The great pleasure of a dog is that you may make make a fool
of yourself with him and not only will he not scold you, but
he will make a fool of himself too."

from *Samuel Butler's Notebooks*
EP Dutton
Edited by Georfrey Keynes and Brian Hill
Bemsha Swing (Jonathan Mayhew)
had its second birthday today. Sheez- seems like yesterday JM wrote to
me explaining how to copy a link from my template in order to
display it on a post.

Bunch of us bloggers started out around that same time. Doesn't seem
like one to two years, not at all.

Anyway, here's hoping Jon's having a swingin' "blog birthday", listening to a little
Getz or Mingus, or whatever.
"In which all dreams founder . In
which an image explodes on the tundra.
In which dialogues are primitives. In
which the indestructible
invisible. In which Aristotelian
hash. In which art imitates
government. In which sex is
proprietary. In which Big Buddha
is watching you. In which we put the self-
evident truths on hold. In which
duplication. In which you in the name
of suffering. In which I garnish your
celery. In which twigs. In which
medicine, status. In which we are
enjoying an emergency. In which hardly
a man is now absurd. In which black
September. In which a sixth sense
stamp. In which ten dollars will
break you. In which butterflies *in
toto.* In which no man's land is
an island. In which tradition is what
they put together yesterday. In which
wall-to-wall Montparnasse. In which
old left shoes. In which elitist scribes.
In which wave actions off Okinawa. In
which mad foolscap. In which all this
is solitary melts into air. In which
apostasy & apogee. In which the map
of genesis. In which corn stalks. In which
detumescent bulbs. In which caricature
meets parody. In which hermetic
seals. In which decentralization, talking
turtles. In which chills, cells. In which the
score is left for the newspaper. In which
3 balls for a nickel watch the milk crates
fall. In which post-time. In which gasoline.
In which hierarchy on every level. In
actress makes perfect. In which reflections.
In which Czechs and Balinese. In which
a street instead of a testament. In
which multiples of unions. In which goods,
news, shambles, In which the fetishistic
tools of the intuitionist. In which the small
coin of concrete questions. In which sum
pelicans. In which blue Dahlias. In which
the invention of sound. In which Yule,
Bryn Mawr. In which structuralism, tic-
tock-toe. In which vaginal *detente*.
In which Te Deum. In which rig & wig
genitalia. In which bazooka music. In
which catharsis in residence. In
which closets, TV. In which just
positions. In which a liaison officer.
In which the collective & the many.
In which LIttle Egypt, agitprop. In
which a rhythm & blues brass band.
In which epiphanies for the old guy.
In which *ibid*, 2 spoons. In which
goods and value. In which the grapes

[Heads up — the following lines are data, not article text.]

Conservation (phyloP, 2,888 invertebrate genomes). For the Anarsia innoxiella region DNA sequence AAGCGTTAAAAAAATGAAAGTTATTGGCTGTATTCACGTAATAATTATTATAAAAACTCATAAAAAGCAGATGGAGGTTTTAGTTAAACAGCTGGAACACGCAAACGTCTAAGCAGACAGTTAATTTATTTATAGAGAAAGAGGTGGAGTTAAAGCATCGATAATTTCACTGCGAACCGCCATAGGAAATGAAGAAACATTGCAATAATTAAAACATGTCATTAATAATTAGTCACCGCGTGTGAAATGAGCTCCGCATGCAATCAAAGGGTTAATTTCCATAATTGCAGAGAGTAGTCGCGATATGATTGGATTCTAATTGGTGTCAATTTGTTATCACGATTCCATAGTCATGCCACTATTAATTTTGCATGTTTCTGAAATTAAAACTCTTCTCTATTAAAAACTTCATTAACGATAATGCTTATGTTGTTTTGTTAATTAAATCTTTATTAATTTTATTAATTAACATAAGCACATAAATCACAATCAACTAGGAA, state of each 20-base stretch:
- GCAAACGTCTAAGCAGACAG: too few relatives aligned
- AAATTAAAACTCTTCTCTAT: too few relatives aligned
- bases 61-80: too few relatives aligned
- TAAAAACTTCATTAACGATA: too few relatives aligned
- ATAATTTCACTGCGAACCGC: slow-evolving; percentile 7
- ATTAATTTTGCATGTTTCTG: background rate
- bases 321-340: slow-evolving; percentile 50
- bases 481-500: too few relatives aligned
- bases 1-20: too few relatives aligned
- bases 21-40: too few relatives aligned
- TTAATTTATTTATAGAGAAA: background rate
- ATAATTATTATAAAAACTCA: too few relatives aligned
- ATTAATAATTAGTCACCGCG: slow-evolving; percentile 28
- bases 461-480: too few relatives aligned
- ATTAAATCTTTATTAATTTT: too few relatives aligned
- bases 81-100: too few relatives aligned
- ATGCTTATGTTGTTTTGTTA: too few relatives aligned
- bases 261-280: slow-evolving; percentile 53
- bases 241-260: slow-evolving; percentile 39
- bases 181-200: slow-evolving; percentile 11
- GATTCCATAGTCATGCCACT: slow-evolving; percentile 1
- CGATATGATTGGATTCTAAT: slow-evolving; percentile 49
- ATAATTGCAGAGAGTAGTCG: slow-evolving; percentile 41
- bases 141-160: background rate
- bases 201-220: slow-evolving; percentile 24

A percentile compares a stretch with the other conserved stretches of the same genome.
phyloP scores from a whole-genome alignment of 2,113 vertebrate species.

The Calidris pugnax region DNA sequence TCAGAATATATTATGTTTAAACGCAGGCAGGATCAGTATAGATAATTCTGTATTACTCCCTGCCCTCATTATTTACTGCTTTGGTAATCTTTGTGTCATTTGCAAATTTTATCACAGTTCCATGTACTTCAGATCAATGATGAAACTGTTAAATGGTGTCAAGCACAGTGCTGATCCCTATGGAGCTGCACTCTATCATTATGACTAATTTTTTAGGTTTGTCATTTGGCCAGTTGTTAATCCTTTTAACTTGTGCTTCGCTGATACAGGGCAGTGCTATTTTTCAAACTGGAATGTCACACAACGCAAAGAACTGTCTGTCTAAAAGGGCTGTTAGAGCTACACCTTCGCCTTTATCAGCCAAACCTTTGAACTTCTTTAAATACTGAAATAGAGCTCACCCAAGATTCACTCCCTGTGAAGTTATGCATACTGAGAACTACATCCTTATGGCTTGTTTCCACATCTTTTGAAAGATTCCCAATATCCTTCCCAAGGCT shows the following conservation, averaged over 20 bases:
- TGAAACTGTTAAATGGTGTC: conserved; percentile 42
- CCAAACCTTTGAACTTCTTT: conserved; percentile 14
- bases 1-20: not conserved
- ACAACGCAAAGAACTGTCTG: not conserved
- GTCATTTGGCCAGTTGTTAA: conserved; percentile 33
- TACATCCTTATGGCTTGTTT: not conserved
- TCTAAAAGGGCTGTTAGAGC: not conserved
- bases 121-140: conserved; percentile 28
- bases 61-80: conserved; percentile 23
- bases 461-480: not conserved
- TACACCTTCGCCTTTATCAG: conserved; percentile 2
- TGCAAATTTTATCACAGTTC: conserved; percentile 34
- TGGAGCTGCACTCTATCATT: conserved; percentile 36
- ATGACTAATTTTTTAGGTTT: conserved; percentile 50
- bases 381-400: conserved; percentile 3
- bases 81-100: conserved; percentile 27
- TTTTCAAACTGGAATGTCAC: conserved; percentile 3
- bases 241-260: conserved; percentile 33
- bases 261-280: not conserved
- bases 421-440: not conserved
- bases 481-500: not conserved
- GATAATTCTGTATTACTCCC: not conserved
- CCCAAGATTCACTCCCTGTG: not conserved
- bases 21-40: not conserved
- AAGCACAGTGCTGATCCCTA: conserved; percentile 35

of Ra. In which the road to riches, the
march of dimes. In which any serenade.
In which El Deco."

Frank Kuenstler
*In Which*
(from section 12)
Cairn Editions, 1994
116 pages
This just in with work by and an
interview with Robert Creeley:
MiPoesias New England Edition {click here}
An earlier edition (April), edited by
David Trinidad contains work by and
an interview with Elaine Equi and work
by Jerome Sala
MIPo-guest editor
David Trinidad {click here}

Two upcoming conferences
"Secular Jewish Culture / Radical Poetic Practice"
Tuesday, Sept. 21, 2004 -- 7pm; $10 admission
Center for Jewish History
15 West 16th Street, Manhattan
a public forum with Paul Auster, Charles Bernstein (chair), Kathryn Hellerstein,
Stephen Paul Miller, Marjorie Perloff, Jerome Rothenberg
Tickets available from www.ticketweb.com or the Box office: 917-606-8200. More information www.cjh.org .
What are the innovations and inventions of American Jewish poets, over the past century? Can we say that there is distinctly Jewish component to radical modernist and contemporary poetry? What is the relation of Jewish modernist and contemporary poets to the historical avant-garde and to contemporary innovative poetry? How does Jewish cultural life and ethnic and religious forms and traditions manifest themselves in the forms, styles, and approaches to radical American poetry? What role does a distinctly secular approach to Jewishness by poets and other Jewish artists mean for "radical Jewish culture"?

& keep in mind ...

The Louis Zukofsky Centennial Conference
Columbia University & Barnard College
Friday, Sept. 17 to Sunday, Sept. 19, 2004
registration is free but required
Program and registration information:
Zukofsky conference {click here}
The bravest person in the United States explains why
Democrats should not be scared-
USA Today-
Michael Moore reviews the RNC {click here}